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On 14 January 2021, The Minister for Finance, Paschal Donohoe, published an update to Ireland’s 2018 Corporation Tax Roadmap. Anna Scally and Cillein Barry of our Tax practice examine this update below.

The purpose of the Roadmap is to provide all stakeholders with an indication of the actions that Ireland will take to ensure that the Irish corporation tax system remains competitive, fair and sustainable.

The update takes stock of the changing international tax environment, outlines the significant actions Ireland has taken to date and the further actions that will be taken over the coming years.

The update is being published in the context of discussions at International level on the reform of the International Tax Framework (commonly referred to as BEPS 2.0), which are expected to come to a conclusion in mid-2021 (further information on the OECD BEPS 2.0 proposals is available here).

Publishing the Roadmap Update, Minister Donohoe reaffirmed Ireland’s commitment to the 12.5% corporation tax rate and to a ‘competitive, fair and sustainable’ corporation tax regime.

The Minister also reaffirmed Ireland’s position on BEPS 2.0 that “It is vital to have a consensus-based, globally agreed approach to international tax. Tax rules need to continue to evolve to match the modern world, and that evolution can best take place through international agreement at appropriate institutions such as the OECD”.

The Roadmap, accessible here, outlines the range of commitments for 2021 and 2022 – summarised below.

Update on existing commitments to further action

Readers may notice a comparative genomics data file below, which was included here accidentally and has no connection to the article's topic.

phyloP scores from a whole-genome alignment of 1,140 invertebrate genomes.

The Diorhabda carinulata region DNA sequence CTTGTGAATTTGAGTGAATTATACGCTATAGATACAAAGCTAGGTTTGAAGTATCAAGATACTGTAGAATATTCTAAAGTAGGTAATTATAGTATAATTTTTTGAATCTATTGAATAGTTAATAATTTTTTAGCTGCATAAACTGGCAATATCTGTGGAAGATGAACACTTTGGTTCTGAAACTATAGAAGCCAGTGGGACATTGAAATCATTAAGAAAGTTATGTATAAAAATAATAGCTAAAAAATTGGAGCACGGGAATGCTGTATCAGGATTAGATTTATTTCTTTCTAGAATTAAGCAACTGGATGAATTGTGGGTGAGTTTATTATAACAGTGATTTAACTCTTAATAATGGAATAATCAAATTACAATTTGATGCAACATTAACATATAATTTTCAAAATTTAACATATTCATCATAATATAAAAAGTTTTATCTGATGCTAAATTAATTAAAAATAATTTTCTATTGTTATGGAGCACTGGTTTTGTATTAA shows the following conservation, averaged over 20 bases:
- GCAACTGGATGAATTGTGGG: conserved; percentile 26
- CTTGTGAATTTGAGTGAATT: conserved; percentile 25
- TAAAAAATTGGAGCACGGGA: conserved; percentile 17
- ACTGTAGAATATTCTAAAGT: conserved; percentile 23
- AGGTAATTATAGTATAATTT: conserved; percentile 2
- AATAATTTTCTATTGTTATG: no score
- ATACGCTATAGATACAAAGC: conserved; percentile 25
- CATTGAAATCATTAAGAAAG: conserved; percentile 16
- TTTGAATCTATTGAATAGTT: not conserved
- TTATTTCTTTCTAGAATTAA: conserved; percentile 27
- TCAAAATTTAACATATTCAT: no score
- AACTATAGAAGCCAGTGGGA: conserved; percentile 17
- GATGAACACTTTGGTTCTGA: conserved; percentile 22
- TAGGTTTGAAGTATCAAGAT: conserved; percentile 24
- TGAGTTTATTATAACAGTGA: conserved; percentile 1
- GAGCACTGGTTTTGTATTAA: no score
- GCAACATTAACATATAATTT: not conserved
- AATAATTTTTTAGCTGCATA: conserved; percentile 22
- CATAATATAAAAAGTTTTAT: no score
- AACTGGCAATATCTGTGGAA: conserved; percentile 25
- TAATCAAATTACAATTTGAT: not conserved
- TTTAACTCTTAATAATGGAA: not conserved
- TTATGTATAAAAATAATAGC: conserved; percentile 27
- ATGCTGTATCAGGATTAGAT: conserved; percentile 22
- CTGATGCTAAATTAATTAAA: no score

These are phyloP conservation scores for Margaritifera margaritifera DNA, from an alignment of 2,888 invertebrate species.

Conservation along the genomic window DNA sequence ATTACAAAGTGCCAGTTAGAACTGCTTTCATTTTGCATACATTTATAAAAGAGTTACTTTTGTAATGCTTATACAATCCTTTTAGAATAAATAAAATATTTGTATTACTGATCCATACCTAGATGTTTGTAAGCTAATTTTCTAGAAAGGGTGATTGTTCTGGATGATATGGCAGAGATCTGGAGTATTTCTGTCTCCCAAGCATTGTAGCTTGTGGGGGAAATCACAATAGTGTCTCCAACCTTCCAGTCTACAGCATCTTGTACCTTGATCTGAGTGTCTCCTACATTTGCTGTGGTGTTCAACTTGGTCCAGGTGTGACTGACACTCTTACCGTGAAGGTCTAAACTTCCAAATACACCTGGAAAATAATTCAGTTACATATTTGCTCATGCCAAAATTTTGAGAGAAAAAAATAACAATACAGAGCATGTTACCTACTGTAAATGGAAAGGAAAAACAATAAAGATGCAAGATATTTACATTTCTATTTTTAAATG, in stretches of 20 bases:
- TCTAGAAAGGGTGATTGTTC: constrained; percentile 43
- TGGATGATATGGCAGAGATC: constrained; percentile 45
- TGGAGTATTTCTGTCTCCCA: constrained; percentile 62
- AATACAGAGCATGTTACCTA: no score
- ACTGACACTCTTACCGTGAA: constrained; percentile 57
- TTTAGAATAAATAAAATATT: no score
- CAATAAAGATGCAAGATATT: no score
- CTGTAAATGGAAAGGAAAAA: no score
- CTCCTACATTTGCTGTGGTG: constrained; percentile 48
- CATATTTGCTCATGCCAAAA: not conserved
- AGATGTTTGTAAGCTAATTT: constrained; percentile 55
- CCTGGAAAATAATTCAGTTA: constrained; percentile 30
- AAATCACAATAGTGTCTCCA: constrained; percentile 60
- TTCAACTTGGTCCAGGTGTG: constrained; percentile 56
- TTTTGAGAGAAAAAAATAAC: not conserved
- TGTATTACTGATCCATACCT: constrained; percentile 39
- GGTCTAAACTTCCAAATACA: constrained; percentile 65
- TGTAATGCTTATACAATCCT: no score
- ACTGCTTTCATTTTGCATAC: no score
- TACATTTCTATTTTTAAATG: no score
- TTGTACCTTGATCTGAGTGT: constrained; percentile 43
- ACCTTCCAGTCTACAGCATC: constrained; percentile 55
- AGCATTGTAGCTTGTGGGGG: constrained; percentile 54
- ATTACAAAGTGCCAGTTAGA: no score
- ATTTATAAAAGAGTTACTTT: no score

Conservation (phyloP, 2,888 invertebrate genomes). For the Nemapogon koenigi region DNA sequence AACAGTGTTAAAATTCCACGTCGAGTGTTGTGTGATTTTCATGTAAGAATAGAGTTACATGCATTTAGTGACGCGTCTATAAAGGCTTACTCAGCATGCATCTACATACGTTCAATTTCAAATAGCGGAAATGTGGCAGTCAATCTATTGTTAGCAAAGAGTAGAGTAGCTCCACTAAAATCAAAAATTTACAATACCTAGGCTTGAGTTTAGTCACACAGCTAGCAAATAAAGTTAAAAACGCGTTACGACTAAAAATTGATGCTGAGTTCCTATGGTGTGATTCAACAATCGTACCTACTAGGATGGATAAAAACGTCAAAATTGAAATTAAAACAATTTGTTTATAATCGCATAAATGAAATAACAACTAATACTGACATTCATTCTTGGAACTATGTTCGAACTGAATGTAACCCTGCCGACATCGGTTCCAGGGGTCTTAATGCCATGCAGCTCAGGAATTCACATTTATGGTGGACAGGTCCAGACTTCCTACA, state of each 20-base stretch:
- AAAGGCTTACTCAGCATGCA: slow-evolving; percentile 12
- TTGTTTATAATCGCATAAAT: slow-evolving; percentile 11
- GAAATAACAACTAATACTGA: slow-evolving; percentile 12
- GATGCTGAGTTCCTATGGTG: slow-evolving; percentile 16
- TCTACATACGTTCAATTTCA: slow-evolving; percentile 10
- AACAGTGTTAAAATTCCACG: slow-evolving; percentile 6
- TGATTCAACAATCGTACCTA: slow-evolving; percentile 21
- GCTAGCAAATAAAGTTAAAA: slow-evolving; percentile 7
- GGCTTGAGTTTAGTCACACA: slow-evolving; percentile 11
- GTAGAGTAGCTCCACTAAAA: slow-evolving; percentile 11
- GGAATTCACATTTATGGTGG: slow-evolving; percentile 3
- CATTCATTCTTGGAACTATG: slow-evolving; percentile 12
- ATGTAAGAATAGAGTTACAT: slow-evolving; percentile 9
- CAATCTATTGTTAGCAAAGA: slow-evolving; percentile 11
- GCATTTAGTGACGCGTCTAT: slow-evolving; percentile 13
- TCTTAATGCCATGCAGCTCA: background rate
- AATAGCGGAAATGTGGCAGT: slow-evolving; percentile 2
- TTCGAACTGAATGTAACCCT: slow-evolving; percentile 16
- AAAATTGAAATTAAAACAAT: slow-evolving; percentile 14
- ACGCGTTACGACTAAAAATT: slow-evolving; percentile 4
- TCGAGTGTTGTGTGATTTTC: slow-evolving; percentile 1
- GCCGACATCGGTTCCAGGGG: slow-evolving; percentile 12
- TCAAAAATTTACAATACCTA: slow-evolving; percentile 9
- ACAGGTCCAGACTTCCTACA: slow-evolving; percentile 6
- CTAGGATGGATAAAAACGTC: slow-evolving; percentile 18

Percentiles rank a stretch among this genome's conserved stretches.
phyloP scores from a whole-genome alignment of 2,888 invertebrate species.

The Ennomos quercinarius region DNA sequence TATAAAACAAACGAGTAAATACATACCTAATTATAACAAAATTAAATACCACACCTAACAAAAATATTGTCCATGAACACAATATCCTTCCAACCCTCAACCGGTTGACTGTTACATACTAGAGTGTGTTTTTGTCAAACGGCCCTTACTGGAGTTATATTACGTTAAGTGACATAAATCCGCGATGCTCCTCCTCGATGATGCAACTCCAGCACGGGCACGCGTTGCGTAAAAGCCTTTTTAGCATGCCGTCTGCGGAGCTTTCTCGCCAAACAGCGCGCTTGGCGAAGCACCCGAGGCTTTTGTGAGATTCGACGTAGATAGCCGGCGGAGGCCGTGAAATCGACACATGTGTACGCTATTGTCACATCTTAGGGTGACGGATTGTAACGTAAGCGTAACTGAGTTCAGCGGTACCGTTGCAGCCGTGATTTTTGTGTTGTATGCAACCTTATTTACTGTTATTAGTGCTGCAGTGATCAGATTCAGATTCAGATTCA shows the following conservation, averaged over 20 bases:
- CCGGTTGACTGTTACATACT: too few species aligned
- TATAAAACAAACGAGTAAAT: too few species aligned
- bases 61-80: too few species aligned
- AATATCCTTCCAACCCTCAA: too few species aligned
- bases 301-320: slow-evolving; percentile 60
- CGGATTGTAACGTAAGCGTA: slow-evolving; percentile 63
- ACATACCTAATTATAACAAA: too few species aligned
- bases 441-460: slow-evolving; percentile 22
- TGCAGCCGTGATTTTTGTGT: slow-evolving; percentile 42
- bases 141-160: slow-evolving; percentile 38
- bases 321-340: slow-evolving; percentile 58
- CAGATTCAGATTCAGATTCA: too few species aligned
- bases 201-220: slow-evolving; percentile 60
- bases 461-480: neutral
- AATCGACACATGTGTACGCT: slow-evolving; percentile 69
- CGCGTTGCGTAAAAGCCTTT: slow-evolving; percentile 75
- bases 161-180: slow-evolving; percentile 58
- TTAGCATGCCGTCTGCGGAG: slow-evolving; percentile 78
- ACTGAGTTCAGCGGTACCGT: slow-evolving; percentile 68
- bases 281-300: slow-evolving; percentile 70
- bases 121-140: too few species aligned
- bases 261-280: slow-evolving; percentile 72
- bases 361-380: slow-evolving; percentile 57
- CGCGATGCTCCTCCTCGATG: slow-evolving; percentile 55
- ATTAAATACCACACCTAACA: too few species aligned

1. Introduce ATAD-compliant interest limitation rules – the Department of Finance published an initial Feedback Statement in December 2020 which will be followed by a consultation and feedback process in early 2021, with transposition in Finance Bill 2021 and the new rules effective from January 2022.
  2. Legislate for reverse hybrids aspect of ATAD anti-hybrid rules – while anti-hybrid rules were introduced from 1 January 2020, anti-reverse-hybrid rules must be added.  The Department of Finance will publish a consultation paper in Q1 2021 followed by a Feedback Statement by mid-2021, with legislation to be introduced in Finance Bill 2021 and effective from January 2022.
  3. Consultation on possibility of moving to a territorial regime – to be launched in 2021.  Any subsequent policy actions will take account of the outcome of the ongoing international discussions on international tax matters (BEPS 2.0).  A move away from a worldwide system of taxation to a territorial regime could provide less complexity and greater certainty for businesses, particularly in preventing double taxation on foreign dividends.
  4. Progress the International Mutual Assistance Bill – to be published in the coming weeks, and to begin progression through the Oireachtas in early 2021.  This will provide for full ratification of the OECD/Council of Europe Convention on Mutual Administrative Assistance in Tax Matters.
  5. Apply defensive measures in CFC regime to countries on EU Member States’ list of non-cooperative jurisdictions – these measures were included in Finance Act 2020 and provide that Ireland’s CFC rules apply more stringently to companies with subsidiaries operating in jurisdictions that remain on the EU list.
  6. Commitments met – the Updated Roadmap acknowledges that a number of commitments from the 2018 Roadmap have been met, such as the introduction of CFC rules, ratification of the Multilateral Instrument, introduction of an ATAD compliant Exit Tax Regime, anti-hybrid rules, applying the 2017 OECD Transfer Pricing Guidelines and Mandatory Disclosure Rules.